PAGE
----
Photo Credit: Daniel Kelly

As an umpire, even we get nervous once and a while or you start to focus on a previous play. Maybe as the field umpire, your mind might start to wander. We all have to work to try and stay “present” so we can be effective.

A college sports psychology class that I took gave me some keys to help me through many of these situations. Back when I was a pitcher and also on the tennis court I would take a moment when things got hectic to just look down and focus on a little twig, pebble, scrap of paper or whatever caught my eye. Then I would pick it up and either flick it away or put it in my pocket. That distraction seemed to calm me and also bring me back to the present time and I would relax and get back to the game. I do that now as an umpire, especially when I am behind the plate.

That little routine takes all the external “noise” of coaches, teams, fans, past plays or calls and big situations out of my head so I can prepitch (plan) and get ready for the next play. Like many umpires, I use the routine of brushing the plate before each half inning and after critical plays or timeouts to refresh and regain my focus. I laughed once on a big postgame evaluation when I was criticized for brushing the plate too slow and too often.

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Another technique I use is to concentrate on my breathing. Thinking of the air going in and out of my nose brings me right to the present time besides giving my brain some needed oxygen. I really use this technique at the plate. To start each half inning and after a play or delay, I stay out from behind the catcher before I put my mask on and take a deep breath and refresh and focus on what is in front of me. Is there a coach coming? Something I have to proactively deal with (for example, a ball or equipment on the field, a field or uniform issue, the scoreboard is wrong, etc.). I look at the runners and out situations and check my indicator. Then prepitch, give my umpire-to-umpire signals if needed, put my mask on and go.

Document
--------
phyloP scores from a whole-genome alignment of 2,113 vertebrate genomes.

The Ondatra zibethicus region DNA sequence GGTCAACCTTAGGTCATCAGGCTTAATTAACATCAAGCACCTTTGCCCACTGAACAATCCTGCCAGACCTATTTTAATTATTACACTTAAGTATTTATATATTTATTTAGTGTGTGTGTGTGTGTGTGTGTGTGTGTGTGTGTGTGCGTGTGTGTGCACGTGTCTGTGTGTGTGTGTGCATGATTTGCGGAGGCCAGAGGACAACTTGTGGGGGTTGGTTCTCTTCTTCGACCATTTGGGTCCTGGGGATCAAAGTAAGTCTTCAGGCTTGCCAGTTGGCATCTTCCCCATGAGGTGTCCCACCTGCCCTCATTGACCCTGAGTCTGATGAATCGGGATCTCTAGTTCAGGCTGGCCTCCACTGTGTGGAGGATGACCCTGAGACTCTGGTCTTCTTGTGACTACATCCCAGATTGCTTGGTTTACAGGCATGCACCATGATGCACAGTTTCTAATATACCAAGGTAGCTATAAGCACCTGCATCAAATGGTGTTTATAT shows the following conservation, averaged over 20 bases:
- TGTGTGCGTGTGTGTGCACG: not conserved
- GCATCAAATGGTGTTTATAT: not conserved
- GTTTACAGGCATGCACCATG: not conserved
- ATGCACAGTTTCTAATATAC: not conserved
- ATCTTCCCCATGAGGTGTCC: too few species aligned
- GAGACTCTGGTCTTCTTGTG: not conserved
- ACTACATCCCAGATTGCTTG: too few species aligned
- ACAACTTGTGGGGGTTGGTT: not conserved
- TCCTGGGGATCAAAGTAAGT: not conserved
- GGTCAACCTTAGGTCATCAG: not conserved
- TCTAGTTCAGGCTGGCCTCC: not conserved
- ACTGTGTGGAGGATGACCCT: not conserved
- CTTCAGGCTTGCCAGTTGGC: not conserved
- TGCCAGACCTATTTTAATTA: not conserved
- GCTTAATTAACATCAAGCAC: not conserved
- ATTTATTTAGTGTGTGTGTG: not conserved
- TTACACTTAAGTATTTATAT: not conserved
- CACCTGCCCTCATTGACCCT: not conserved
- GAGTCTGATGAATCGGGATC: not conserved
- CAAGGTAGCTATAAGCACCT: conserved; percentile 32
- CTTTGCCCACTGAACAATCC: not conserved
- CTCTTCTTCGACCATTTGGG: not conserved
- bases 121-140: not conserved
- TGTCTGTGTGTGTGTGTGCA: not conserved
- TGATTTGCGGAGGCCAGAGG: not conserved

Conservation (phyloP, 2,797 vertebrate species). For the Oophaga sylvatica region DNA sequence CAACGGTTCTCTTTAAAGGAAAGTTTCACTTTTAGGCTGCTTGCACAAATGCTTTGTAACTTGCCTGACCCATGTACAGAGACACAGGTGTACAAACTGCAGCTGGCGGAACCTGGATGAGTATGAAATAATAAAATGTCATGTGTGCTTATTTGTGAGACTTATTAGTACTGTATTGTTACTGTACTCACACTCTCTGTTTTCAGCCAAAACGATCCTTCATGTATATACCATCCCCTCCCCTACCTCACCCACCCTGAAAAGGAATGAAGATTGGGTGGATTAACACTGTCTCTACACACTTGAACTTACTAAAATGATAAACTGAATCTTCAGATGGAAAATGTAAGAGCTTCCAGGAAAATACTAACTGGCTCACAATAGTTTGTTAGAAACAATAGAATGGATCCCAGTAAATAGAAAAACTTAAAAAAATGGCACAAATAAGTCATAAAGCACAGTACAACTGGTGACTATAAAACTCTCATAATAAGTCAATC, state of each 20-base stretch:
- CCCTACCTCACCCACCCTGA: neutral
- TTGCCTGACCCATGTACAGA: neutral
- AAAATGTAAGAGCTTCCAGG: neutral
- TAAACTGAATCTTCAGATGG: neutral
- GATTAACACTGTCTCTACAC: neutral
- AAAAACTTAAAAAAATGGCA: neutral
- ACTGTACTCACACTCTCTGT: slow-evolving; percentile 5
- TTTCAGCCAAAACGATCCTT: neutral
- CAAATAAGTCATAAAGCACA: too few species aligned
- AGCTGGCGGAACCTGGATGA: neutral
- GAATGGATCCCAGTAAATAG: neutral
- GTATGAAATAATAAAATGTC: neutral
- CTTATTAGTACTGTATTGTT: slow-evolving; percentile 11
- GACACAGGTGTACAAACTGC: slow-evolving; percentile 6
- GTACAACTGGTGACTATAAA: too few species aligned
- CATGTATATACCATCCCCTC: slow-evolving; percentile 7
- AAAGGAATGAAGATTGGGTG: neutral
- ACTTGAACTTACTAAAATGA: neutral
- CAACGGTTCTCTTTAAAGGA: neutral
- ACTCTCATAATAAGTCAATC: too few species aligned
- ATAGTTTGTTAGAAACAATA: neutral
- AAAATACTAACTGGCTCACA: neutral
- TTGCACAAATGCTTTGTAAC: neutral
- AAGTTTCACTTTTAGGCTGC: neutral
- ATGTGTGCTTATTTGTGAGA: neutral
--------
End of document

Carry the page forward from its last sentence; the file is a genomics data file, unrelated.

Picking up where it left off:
I have found it is much easier to stay focused behind the plate than out in the field. In the field during some games my mind starts to wander. There was one field I hated to work because, as I took my position at first base, I could see a big clock at a bank across the street. Noticing the time, I started to figure how long each half inning would take along with how long the game would last. I’ve done and have heard others talk about needing 39 or 42 outs (depending if the home team was winning) and subtracting outs as the game went along and even figuring what percentages were done and left. Those trains of thought are definitely not good for you as an umpire. For me, that happens less in a three-umpire game as I have more things to prepitch and be aware of. I really have to work while in the field to stay in the present and be an alert and effective umpire.

A good mentor got on me after a long and chilly day with me making some bad calls to remind me to get ample food and drink before and during games to keep my body and brain fueled so I could maintain focus. As far as cold weather, I am never cold behind the plate but found I needed a lot more clothing out in the field so I didn’t think about the conditions. Again it’s all about staying in the “here and now.”

What about when you’ve called a borderline “ball” with two strikes and the next pitch is hit for a home run? Or an obstruction play at the plate with two outs and the next thing you know four more runs cross the plate? Decisions you make sometimes turn out to be controversial and critical. That is part of the game and really what you get paid for. Most gut strikes or terrible balls, routine fair-foul, catch-no catch, safe-out anyone at the park could make without you even being on the field. It is your responsibility after you make any call to remain focused while umpiring the game.

I’ve caught myself rehashing in my mind pitches, plays, conversations and other aspects of the game. It is really hard when you know you are working a big game or being evaluated or working with an established superior umpire. On other occasions it is when I am mentoring or doing an evaluation when I am on the field. I have solved those issues by having something to write on, take notes and then forget about it till after the game.

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It probably would not hurt all umpires to take notes to help do a better job of postgaming. Taking a moment during a game to reflect is fine but you need to put it away and get back to the job at hand. Find ways to stay in the “here and now” no matter what happens to make yourself a better umpire. Paul Jacoby is a longtime college,

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